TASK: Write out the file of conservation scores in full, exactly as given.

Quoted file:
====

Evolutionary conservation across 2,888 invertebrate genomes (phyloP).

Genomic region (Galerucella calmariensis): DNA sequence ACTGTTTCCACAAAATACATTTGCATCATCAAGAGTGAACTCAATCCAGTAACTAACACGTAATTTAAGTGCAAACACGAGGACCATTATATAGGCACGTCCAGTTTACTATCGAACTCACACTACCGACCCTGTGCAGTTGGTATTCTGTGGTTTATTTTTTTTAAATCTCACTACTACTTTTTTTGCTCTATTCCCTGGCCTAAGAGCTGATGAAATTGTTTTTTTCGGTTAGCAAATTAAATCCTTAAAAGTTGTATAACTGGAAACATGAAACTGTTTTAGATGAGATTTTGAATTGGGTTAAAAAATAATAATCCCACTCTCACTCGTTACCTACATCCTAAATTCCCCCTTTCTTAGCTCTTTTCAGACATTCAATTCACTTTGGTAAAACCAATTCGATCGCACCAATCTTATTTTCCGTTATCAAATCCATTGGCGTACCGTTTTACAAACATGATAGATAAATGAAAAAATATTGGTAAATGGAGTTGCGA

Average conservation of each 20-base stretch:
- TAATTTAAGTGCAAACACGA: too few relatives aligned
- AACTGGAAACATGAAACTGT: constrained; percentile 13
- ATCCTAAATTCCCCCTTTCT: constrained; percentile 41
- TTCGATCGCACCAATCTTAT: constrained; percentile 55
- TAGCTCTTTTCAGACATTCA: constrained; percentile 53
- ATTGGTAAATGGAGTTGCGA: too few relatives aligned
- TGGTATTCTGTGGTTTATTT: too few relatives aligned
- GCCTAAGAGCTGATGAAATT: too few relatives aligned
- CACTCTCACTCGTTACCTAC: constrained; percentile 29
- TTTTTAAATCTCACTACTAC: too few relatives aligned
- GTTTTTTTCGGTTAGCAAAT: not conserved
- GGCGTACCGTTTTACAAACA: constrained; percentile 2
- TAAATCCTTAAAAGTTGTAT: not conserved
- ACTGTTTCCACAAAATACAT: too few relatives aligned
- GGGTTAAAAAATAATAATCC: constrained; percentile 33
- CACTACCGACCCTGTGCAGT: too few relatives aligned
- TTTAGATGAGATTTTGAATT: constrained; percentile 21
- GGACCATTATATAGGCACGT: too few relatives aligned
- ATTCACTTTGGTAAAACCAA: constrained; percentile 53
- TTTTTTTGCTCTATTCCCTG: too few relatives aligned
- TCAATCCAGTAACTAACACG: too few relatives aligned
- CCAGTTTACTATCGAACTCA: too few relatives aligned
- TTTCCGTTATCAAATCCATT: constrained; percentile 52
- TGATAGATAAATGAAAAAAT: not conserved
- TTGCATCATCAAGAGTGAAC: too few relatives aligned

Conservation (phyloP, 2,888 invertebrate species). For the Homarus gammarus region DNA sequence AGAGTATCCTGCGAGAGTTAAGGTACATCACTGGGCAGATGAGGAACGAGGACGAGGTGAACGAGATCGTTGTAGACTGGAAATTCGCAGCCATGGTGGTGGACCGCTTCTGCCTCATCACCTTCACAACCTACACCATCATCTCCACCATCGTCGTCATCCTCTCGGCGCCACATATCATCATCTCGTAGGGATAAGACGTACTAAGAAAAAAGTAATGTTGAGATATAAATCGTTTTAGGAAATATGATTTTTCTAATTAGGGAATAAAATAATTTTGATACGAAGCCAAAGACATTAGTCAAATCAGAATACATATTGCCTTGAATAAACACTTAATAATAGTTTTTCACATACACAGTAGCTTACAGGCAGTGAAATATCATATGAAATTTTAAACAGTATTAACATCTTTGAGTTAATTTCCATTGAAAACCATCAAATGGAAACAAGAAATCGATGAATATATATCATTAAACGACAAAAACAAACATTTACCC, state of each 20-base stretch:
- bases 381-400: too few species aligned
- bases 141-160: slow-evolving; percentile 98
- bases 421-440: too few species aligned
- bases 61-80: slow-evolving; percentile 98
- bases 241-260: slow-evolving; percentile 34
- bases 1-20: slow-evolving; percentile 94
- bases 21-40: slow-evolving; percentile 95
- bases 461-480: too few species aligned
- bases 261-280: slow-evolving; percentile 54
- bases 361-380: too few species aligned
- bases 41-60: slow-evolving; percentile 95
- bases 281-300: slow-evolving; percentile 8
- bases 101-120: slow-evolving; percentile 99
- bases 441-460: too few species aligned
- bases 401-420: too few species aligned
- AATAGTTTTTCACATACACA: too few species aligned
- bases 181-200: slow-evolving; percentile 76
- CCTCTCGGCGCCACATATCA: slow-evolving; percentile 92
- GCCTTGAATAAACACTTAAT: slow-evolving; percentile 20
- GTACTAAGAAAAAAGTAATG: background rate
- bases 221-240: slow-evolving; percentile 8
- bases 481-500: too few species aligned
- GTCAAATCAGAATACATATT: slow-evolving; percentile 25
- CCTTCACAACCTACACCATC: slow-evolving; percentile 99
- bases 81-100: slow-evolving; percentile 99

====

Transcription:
Evolutionary conservation across 2,888 invertebrate genomes (phyloP).

Genomic region (Galerucella calmariensis): DNA sequence ACTGTTTCCACAAAATACATTTGCATCATCAAGAGTGAACTCAATCCAGTAACTAACACGTAATTTAAGTGCAAACACGAGGACCATTATATAGGCACGTCCAGTTTACTATCGAACTCACACTACCGACCCTGTGCAGTTGGTATTCTGTGGTTTATTTTTTTTAAATCTCACTACTACTTTTTTTGCTCTATTCCCTGGCCTAAGAGCTGATGAAATTGTTTTTTTCGGTTAGCAAATTAAATCCTTAAAAGTTGTATAACTGGAAACATGAAACTGTTTTAGATGAGATTTTGAATTGGGTTAAAAAATAATAATCCCACTCTCACTCGTTACCTACATCCTAAATTCCCCCTTTCTTAGCTCTTTTCAGACATTCAATTCACTTTGGTAAAACCAATTCGATCGCACCAATCTTATTTTCCGTTATCAAATCCATTGGCGTACCGTTTTACAAACATGATAGATAAATGAAAAAATATTGGTAAATGGAGTTGCGA

Average conservation of each 20-base stretch:
- TAATTTAAGTGCAAACACGA: too few relatives aligned
- AACTGGAAACATGAAACTGT: constrained; percentile 13
- ATCCTAAATTCCCCCTTTCT: constrained; percentile 41
- TTCGATCGCACCAATCTTAT: constrained; percentile 55
- TAGCTCTTTTCAGACATTCA: constrained; percentile 53
- ATTGGTAAATGGAGTTGCGA: too few relatives aligned
- TGGTATTCTGTGGTTTATTT: too few relatives aligned
- GCCTAAGAGCTGATGAAATT: too few relatives aligned
- CACTCTCACTCGTTACCTAC: constrained; percentile 29
- TTTTTAAATCTCACTACTAC: too few relatives aligned
- GTTTTTTTCGGTTAGCAAAT: not conserved
- GGCGTACCGTTTTACAAACA: constrained; percentile 2
- TAAATCCTTAAAAGTTGTAT: not conserved
- ACTGTTTCCACAAAATACAT: too few relatives aligned
- GGGTTAAAAAATAATAATCC: constrained; percentile 33
- CACTACCGACCCTGTGCAGT: too few relatives aligned
- TTTAGATGAGATTTTGAATT: constrained; percentile 21
- GGACCATTATATAGGCACGT: too few relatives aligned
- ATTCACTTTGGTAAAACCAA: constrained; percentile 53
- TTTTTTTGCTCTATTCCCTG: too few relatives aligned
- TCAATCCAGTAACTAACACG: too few relatives aligned
- CCAGTTTACTATCGAACTCA: too few relatives aligned
- TTTCCGTTATCAAATCCATT: constrained; percentile 52
- TGATAGATAAATGAAAAAAT: not conserved
- TTGCATCATCAAGAGTGAAC: too few relatives aligned

Conservation (phyloP, 2,888 invertebrate species). For the Homarus gammarus region DNA sequence AGAGTATCCTGCGAGAGTTAAGGTACATCACTGGGCAGATGAGGAACGAGGACGAGGTGAACGAGATCGTTGTAGACTGGAAATTCGCAGCCATGGTGGTGGACCGCTTCTGCCTCATCACCTTCACAACCTACACCATCATCTCCACCATCGTCGTCATCCTCTCGGCGCCACATATCATCATCTCGTAGGGATAAGACGTACTAAGAAAAAAGTAATGTTGAGATATAAATCGTTTTAGGAAATATGATTTTTCTAATTAGGGAATAAAATAATTTTGATACGAAGCCAAAGACATTAGTCAAATCAGAATACATATTGCCTTGAATAAACACTTAATAATAGTTTTTCACATACACAGTAGCTTACAGGCAGTGAAATATCATATGAAATTTTAAACAGTATTAACATCTTTGAGTTAATTTCCATTGAAAACCATCAAATGGAAACAAGAAATCGATGAATATATATCATTAAACGACAAAAACAAACATTTACCC, state of each 20-base stretch:
- bases 381-400: too few species aligned
- bases 141-160: slow-evolving; percentile 98
- bases 421-440: too few species aligned
- bases 61-80: slow-evolving; percentile 98
- bases 241-260: slow-evolving; percentile 34
- bases 1-20: slow-evolving; percentile 94
- bases 21-40: slow-evolving; percentile 95
- bases 461-480: too few species aligned
- bases 261-280: slow-evolving; percentile 54
- bases 361-380: too few species aligned
- bases 41-60: slow-evolving; percentile 95
- bases 281-300: slow-evolving; percentile 8
- bases 101-120: slow-evolving; percentile 99
- bases 441-460: too few species aligned
- bases 401-420: too few species aligned
- AATAGTTTTTCACATACACA: too few species aligned
- bases 181-200: slow-evolving; percentile 76
- CCTCTCGGCGCCACATATCA: slow-evolving; percentile 92
- GCCTTGAATAAACACTTAAT: slow-evolving; percentile 20
- GTACTAAGAAAAAAGTAATG: background rate
- bases 221-240: slow-evolving; percentile 8
- bases 481-500: too few species aligned
- GTCAAATCAGAATACATATT: slow-evolving; percentile 25
- CCTTCACAACCTACACCATC: slow-evolving; percentile 99
- bases 81-100: slow-evolving; percentile 99